Contracting firms, propelled by red hot markets in California’s major cities, continued to see revenue climb in 2014. The 86 respondents to ENR California’s annual survey of contractors reported $27.4 billion in revenue, a gain of 5.4% over the previous year. In two years, contractor revenue has jumped more than 22%.
Top Contractors Ranking Main Chart
“We’re in the middle of a record year for securing new work, and have been able to be far more selective with the projects we pursue than in recent years,” says Jack Sample, California buildings district manager at PCL Construction Enterprises, which topped $1 billion in revenue during 2014.
Seven other firms reported more than $1 billion in revenue last year, double the amount in 2013. Swinerton Inc. spent its second year atop the ranking, bringing in more than $1.5 billion on projects such as the $350-million Trinity Plaza in San Francisco. Webcor Builders, last year’s ENR California Contractor of the Year, propelled its revenue skyward by nearly 40% in 2014.
Contractors on both the civil and building sides have benefited from the current boom. “In the past five years, our work throughout California has become increasingly diverse— the most it’s ever been in the nearly 100 years we have been building infrastructure in the state,” says Mike Aparicio, executive vice president at Skanska USA Civil, a division of Skanska USA Inc. The firm has seen revenue from projects in the state nearly triple in just two years thanks to multiple transit projects such as the $791-million Westside Subway Purple Line Extension. Revenue from the transportation sector as a whole rose 11% in 2014.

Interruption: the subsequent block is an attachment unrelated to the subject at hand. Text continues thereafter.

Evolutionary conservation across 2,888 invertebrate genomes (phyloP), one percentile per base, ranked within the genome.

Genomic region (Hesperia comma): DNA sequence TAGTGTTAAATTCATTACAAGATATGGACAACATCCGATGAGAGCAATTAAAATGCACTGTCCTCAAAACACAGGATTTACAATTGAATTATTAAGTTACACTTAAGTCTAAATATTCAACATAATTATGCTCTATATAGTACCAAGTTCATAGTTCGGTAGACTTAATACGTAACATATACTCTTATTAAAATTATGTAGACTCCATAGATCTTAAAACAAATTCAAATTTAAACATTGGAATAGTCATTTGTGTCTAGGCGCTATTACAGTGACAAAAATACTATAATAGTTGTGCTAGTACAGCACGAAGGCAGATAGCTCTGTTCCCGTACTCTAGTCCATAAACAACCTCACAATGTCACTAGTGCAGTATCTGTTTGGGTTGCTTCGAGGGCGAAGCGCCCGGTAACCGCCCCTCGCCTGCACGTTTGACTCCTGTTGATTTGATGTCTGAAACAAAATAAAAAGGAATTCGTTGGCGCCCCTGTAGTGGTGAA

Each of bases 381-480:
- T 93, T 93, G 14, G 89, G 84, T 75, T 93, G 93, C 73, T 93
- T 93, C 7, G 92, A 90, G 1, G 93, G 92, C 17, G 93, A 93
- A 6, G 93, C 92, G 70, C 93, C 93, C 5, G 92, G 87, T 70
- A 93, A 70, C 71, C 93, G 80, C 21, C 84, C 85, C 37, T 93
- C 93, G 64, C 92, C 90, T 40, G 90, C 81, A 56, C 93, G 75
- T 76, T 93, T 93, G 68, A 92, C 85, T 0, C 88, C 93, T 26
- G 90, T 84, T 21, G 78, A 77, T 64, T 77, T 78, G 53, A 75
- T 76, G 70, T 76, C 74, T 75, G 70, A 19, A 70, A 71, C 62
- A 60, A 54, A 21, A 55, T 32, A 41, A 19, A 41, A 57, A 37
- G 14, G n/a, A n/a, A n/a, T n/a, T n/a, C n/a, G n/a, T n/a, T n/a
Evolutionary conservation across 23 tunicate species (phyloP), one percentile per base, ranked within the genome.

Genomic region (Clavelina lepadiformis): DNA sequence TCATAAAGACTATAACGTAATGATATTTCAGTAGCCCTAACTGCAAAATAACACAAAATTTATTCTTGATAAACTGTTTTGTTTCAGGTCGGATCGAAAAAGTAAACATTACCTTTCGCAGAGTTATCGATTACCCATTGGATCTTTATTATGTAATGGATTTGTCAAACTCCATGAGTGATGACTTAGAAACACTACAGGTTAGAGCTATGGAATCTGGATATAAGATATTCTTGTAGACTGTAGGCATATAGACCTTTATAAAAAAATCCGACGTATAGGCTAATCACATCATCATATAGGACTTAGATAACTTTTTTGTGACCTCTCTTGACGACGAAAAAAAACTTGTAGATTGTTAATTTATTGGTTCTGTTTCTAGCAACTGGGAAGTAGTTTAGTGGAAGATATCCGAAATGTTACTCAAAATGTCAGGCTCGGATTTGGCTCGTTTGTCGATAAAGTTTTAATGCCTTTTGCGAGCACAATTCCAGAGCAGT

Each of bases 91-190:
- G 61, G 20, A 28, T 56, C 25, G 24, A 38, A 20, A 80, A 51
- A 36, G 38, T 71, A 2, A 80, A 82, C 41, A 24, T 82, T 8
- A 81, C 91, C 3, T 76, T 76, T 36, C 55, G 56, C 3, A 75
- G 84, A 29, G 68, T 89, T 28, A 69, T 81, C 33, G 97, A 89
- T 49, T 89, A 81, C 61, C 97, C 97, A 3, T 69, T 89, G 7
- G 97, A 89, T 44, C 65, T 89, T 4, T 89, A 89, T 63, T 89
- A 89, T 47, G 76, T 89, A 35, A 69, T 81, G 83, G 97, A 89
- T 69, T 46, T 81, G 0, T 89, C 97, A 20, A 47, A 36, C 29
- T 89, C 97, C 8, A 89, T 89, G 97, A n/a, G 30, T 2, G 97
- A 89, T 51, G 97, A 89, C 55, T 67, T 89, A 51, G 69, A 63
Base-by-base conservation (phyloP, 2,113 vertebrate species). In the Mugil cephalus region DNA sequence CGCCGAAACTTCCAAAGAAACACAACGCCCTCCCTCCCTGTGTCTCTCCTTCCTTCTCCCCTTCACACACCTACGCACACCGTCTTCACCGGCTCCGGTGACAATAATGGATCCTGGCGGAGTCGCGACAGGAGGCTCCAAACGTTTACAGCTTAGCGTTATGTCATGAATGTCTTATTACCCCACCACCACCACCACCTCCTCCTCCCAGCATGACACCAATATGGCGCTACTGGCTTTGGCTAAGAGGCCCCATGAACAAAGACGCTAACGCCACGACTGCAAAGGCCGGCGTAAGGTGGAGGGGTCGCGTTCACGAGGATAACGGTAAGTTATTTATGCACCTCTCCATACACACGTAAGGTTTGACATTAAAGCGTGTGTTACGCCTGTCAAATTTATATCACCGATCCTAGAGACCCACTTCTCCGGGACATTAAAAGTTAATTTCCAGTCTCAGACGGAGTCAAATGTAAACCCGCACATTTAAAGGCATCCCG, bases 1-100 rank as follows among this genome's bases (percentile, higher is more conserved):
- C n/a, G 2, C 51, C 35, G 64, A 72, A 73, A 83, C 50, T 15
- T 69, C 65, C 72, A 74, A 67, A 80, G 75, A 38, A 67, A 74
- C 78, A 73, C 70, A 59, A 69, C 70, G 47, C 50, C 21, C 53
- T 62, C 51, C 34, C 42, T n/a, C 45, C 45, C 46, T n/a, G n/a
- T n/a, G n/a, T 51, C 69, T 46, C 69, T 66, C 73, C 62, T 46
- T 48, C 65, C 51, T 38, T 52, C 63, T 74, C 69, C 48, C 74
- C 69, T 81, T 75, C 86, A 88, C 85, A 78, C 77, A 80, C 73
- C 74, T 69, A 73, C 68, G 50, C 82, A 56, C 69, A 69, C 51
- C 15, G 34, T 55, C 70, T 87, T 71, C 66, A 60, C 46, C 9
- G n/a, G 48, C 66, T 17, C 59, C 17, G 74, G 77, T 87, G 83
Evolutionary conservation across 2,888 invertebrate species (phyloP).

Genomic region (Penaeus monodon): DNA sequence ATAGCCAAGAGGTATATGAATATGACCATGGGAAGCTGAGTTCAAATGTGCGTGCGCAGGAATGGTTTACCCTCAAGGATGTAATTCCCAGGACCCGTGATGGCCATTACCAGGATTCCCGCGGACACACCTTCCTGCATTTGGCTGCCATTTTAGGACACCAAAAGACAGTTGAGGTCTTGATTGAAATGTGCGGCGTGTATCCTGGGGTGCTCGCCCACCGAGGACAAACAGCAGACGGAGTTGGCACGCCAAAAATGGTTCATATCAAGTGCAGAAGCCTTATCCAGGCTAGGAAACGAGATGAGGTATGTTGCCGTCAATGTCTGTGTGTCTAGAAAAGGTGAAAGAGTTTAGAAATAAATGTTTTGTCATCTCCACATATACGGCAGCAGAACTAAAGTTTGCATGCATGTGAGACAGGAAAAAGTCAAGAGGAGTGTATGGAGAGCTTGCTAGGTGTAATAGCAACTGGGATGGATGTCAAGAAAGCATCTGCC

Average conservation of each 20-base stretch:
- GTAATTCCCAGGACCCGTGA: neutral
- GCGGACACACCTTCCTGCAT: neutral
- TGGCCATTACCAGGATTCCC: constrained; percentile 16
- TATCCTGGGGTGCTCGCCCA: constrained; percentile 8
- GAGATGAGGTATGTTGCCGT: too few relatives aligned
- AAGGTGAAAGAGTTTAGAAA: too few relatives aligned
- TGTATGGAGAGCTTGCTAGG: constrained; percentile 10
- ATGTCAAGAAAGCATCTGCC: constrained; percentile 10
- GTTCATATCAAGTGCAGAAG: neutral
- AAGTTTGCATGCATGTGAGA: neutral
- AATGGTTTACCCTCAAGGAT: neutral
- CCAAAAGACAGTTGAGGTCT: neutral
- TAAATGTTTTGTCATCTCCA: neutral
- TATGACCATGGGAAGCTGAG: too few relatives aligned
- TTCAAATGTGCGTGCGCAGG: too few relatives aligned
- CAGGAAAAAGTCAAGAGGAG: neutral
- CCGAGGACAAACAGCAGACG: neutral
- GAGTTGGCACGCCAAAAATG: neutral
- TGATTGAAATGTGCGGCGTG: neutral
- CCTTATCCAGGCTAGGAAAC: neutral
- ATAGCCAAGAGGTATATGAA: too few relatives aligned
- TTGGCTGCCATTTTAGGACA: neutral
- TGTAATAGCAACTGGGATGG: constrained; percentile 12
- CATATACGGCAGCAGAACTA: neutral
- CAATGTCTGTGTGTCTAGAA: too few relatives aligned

Water supply projects helped fuel growth among contractors as well. The sector grew by 35% during 2014. In the coming years, Aparicio sees even more investment flowing to the sector “as the drought has underscored another area that must be addressed for California to thrive for generations to come.”
Residential construction exploded in downtown Los Angeles and other urban centers. Multifamily revenue spiked more than 110% in the past two years alone. “We see this multifamily trend continuing at least through 2017,” says Steve Pellegren, executive vice president at Bernards. “Similarly, hospitality projects abound in Southern California.”
While opportunities expand, contractors keep a wary eye on potential pitfalls. “We have to be vigilant with regard to the subtrades and their ability to handle the ever increasing workload,” Sample says. “A subcontractor’s financial health, experience and availability of work crews is important in this active construction climate.”
Recruiters must also work harder to fill permanent positions with employees that mesh well with a contractor’s culture and values. “We are putting a lot of focus on retaining and recruiting top talent and maintaining a great workplace to ensure that we stay ahead of our clients’ needs,” says Richard Walker, chief operating officer with XL Construction.
Despite the healthy slate of projects, contractors such as DPR Construction still look for ways to “work more collaboratively and make a bigger impact on driving the efficiency of project delivery,” says Jody Quinton, the firm’s Bay Area regional manager. “Integrated team approaches are proving to have a positive effect on the industry and helping teams provide more predictable outcomes to customers.”